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Cristofara Caresana: Per la Nascita del Verbo (Christmas Theatre from Baroque Naples)
Cristofaro Caresana, Orazio Giaccio, Bernardo Storace
Cristofara Caresana: Per la Nascita del Verbo (Christmas Theatre from Baroque Naples)
Genre: Classical
 
FLORIO/CAPPELLA'DE TURCHINI

      
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FLORIO/CAPPELLA'DE TURCHINI
 

CD Reviews

Deep Roots: Popular Music of baroque Naples
Giordano Bruno | Wherever I am, I am. | 10/21/2009
(5 out of 5 stars)

"Christofaro Caresana ( 1640-1709) moved from Venice to Naples at age 16 and spent the rest of his life composing music chiefly for popular festivals - music performed for and by the most ordinary people of Naples, both in the streets and in churches. His compositions are easily the most numerous in the vast collection of festival cantatas and incidental music in the archives of the Filippini di Napoli, founded by saint Filippo Neri as the Counterreformation's 'outreach' to the populace. No better example could be found, I think, of the deep roots of baroque cantatas and operas in the broad popular appreciation of skillful composition in the 17th and 18th Centuries. Caresana's music - his joyful ritornelli, his dramatic recitativos - are thoroughly based in the 'prima prattica' of Monteverdi and other better-known composers; one might almost risk the question of whether the baroque manner influenced later popular taste, or whether earlier popular styles from southern Italy weren't subsumed in the works of the composers who worked for aristocratic circles.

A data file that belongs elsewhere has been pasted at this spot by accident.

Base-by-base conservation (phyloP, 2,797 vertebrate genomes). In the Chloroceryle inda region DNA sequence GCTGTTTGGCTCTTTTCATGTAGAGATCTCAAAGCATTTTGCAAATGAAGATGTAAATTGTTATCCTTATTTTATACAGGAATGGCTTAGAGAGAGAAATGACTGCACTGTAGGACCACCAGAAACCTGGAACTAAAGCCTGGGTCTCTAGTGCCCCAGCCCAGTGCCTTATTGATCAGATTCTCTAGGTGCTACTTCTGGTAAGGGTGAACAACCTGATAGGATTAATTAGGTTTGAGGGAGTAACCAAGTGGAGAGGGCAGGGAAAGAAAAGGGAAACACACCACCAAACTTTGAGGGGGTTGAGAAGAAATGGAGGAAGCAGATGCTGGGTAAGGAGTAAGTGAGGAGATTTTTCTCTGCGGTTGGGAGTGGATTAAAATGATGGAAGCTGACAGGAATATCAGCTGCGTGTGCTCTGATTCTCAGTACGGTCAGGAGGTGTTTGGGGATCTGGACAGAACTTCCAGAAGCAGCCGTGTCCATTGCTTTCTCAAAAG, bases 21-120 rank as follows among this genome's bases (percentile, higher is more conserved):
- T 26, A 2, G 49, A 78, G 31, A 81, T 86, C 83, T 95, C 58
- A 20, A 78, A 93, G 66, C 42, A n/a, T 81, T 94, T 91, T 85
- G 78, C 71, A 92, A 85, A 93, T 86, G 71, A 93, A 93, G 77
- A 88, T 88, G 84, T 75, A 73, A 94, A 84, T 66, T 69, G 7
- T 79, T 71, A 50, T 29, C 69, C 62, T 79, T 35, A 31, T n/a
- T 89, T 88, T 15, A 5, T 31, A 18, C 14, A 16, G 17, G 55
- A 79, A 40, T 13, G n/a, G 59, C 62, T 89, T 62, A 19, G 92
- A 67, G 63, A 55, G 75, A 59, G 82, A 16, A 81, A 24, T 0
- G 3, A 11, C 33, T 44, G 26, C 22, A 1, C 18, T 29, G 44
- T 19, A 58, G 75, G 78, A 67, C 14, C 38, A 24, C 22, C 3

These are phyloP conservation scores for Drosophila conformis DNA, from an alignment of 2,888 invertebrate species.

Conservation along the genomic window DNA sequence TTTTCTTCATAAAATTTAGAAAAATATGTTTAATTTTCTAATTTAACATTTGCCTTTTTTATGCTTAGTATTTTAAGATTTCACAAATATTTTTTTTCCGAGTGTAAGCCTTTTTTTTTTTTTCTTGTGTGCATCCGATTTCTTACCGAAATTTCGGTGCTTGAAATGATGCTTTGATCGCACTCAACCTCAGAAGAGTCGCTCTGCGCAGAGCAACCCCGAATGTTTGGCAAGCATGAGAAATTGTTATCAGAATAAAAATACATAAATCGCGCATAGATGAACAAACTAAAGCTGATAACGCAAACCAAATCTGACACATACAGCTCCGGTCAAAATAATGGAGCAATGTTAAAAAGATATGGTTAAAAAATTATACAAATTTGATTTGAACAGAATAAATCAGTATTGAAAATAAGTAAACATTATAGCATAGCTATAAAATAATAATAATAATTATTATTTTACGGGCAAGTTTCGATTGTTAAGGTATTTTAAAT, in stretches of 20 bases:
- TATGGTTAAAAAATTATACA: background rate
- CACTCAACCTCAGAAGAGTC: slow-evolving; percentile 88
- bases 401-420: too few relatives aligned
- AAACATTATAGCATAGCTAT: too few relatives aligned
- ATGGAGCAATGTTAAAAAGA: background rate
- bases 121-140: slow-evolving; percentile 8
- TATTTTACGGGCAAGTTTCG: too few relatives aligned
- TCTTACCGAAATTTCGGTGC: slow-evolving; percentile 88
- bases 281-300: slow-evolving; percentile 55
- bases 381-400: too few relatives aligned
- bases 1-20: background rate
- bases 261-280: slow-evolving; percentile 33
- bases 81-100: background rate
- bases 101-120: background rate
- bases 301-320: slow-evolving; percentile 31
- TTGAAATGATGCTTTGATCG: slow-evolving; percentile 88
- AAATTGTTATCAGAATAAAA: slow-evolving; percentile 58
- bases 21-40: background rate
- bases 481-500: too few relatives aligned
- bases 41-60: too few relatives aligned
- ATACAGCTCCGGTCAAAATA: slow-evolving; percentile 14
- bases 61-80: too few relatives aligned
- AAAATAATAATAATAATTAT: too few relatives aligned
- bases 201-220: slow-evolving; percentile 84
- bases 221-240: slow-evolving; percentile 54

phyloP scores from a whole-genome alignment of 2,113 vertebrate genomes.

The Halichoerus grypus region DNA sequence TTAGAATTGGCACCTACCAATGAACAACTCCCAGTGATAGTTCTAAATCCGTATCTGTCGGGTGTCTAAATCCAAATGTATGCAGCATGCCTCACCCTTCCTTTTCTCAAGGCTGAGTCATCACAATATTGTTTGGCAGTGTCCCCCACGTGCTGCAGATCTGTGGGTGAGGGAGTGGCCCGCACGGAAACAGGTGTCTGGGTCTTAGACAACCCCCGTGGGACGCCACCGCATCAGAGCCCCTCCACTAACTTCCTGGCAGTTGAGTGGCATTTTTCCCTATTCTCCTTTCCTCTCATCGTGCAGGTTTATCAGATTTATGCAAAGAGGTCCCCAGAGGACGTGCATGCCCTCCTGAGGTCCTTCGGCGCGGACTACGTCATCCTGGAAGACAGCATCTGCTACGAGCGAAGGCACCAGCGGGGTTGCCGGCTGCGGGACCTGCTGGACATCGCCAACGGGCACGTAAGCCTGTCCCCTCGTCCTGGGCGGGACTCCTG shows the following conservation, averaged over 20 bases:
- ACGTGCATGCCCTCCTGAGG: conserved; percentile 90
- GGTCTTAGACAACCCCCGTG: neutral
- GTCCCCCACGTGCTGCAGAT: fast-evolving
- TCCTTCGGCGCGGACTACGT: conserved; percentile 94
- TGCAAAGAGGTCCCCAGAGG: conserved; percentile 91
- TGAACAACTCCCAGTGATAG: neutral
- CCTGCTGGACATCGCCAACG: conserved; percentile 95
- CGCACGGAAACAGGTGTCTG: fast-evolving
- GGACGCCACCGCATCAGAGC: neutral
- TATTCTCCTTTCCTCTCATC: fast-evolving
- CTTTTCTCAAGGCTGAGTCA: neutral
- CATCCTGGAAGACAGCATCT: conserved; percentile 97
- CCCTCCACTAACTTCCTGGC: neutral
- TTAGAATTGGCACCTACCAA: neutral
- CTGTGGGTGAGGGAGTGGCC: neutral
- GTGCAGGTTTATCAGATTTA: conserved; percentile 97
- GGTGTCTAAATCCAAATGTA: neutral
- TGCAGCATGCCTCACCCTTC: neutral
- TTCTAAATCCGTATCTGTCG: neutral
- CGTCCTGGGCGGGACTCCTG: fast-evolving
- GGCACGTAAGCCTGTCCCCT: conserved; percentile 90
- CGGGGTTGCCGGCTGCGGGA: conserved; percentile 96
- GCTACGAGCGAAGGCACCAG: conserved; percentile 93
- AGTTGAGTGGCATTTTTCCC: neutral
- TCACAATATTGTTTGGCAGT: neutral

All three of the cantatas by Caresana on this CD were commissioned for and performed at massive popular celebrations of the Nativity. Neapolitan Christmas was not much like modern American; no Santa, no decorated tree, no shopping mall splurges, no sleigh bells, and no electrified Bing Crosby. The Hunting of the Bull is in fact a Nativity parable, a syncretic mash-up of astrology and theology in which Humility slays the Bull of prideful sin and welcomes the Christ Child. La Tarantella is equally syncretic, a blend of shepherd's dancing and a confrontation with Pluto, the Lord of Death, all based on ancient folk-medicine notions of poisons and antidotes. La Pastorella, based on the recurrent chaconne basso chordal figure, also depicts a victory of the Child and saint Michael over Lucifer and his demons. Rousing, exuberant music! Spectacle! Voices and instruments swirling in the throngs! And all composed with the highest finesse.

The instrumental ensemble "Cappella della Pieta de' Turchini" might sound like a dark horse, but soprano Roberta Invernizzi and basso Furio Zanasi are deservedly well-known baroque headliners. Zanasi has the perfect robust basso for this music, a voice that could stir the throngs of peasants and yet delight the Cardinals and their entourage in the gallery. Tenors Giuseppe De Vittorio and Rosario Totaro have that ringing "Pavarotti" warmth of the Italian serenade. Roberta Invernizzi and Roberta Andalo sing angelically, and that dark horse ensemble - violins, gamba,cello, recorders, bassoon, double harp, theorbo, clavicembalo, organ, and "calascione" - performs impeccably. This is a convincing performance all around, of a repertoire that was fundamental to the developing history of baroque music and of music as a public performance art rather than an adjunct to clerical elitism. And it's got zest! Abbondanza! Alegría!"